JPod. Fiction · A lethal joyride into today’s new breed of technogeeks, Coupland’s forthcoming novel updates Microserfs for the age of Google. The misadventures of the staff of an eccentric video game design studio. “JPod” is, remarkably, the geek-culture chronicler Douglas Coupland’s ninth novel since his debut, “Generation X.” It is a work in which his.
|Published (Last):||7 October 2009|
|PDF File Size:||16.33 Mb|
|ePub File Size:||15.14 Mb|
|Price:||Free* [*Free Regsitration Required]|
Preview — JPod by Douglas Coupland. If you’re a Coupland completist, you’ll still want to read it. This page was last edited on 18 Decemberat Ethan’s dad is a desperately aspiring actor with a passion for ballroom dancing, and new friend Kam Fong smuggles people into Canada from the Far East. It’s a jumping off point — and the depth, the humanity Coupland has put into his novels in the past 15 years make it look There are at least 5 plot points raised over the course of the book that are left completely unresolved.
My library Help Advanced Book Search.
Except Ryan Ross, apparently. Next item on the agenda: Mar 29, Steven rated it it was amazing. Likewise, the 8, prime numbers between 10, andwith one error?
Coupland is mentioned as being “possibly the most gifted duoglas of North American mass culture writing today”, with JPod being “his strongest, best-observed novel since Microserfs. Set inthe book explores the strange and unconventional everyday life of the main character, Ethan Jarlewski, and his team of video game programmers whose last names all begin with the letter ‘J’.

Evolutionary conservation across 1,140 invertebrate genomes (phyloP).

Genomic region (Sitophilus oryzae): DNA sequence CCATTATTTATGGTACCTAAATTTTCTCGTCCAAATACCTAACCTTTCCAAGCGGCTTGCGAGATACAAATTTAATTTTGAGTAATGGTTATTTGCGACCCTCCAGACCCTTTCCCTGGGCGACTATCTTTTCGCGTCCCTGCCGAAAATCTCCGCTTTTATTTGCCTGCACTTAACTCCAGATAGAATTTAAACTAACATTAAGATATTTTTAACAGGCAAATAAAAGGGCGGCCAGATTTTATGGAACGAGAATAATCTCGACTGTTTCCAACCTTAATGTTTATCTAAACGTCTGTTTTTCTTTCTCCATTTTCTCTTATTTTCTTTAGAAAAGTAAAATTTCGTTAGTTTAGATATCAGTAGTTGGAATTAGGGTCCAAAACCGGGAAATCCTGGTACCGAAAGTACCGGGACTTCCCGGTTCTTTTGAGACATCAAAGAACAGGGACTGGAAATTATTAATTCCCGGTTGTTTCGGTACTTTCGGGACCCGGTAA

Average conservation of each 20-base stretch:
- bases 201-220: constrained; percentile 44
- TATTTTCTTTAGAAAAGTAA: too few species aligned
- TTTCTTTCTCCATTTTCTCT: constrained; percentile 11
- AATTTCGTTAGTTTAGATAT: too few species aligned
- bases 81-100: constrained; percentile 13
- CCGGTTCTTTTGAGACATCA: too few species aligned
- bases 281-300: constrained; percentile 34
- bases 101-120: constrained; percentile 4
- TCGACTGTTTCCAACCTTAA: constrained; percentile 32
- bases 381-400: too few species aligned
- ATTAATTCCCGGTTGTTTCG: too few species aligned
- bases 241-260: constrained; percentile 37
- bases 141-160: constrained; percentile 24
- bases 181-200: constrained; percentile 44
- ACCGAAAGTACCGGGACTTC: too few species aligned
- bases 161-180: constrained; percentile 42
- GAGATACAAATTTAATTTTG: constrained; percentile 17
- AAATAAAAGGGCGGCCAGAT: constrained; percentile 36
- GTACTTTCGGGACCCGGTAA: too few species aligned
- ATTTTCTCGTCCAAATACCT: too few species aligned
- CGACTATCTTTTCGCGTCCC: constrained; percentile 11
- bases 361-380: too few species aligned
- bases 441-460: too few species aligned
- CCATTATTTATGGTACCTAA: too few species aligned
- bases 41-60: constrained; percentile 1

The coupoand is great and even the new stuff they added or changed. Jan 31, Ingmar rated it really liked it.
As if to compensate for this, he and his similarly unanchored co-workers surround themselves with the disjecta membra of a late-capitalist electronic age: This is my first Douglas Coupland book. Coupland novels tend to make me copuland.
Like Bret Easton Ellis except not as funny, Chuck Palahniuk but not as visceral and, of course, let us not forget, an ending that only Christopher Pike could have ghost written.
Still, it couglas me twitch a little.
In the end, I am not sure this story or these characters matter, and I think they may as well not have been. Here’s what I’ve noticed.
This book is full of self-absorbed pretension.
JPod – Douglas Coupland – Google Books
And it is this, I think, that finally explains JPod. It’s a really fun, ridiculous read. Much of the novel verges on the surreal, a rather odd diversion to China, a ballroom-dancing vouglas and middle-class drug-dealing parents being cases in point. I don’t know what additional absurdities Coupland planned to inflict on me, because I gave up less than a third of the way into the story. Eleanor Rigby completely, completely blew me away.
I’ve been told that JPod isn’t the best example of his work, but it did enough damage to my perception of his style to cause me not to bother looking further. There are quite believable in my jpid. JPod ‘s universe is amoral, shameless, and dizzyingly fast-paced like our own.
The jPodders wage daily battle against the demands of a boneheaded marketing staff, who daily torture employees with idiotic changes to already idiotic dougls. It tells the nominal story of Ethan Jarlewski and his five co-workers in “JPod”, a working group in a video game production company in Vancouver. At doulas very least, it makes for a quick read because there are so many pages you can skip. Coupland has an uncanny ability to take items from the zeitgeist and place them into a narrative that is fun to read.
Ethan’s pot-growing, lover-shooting Mom.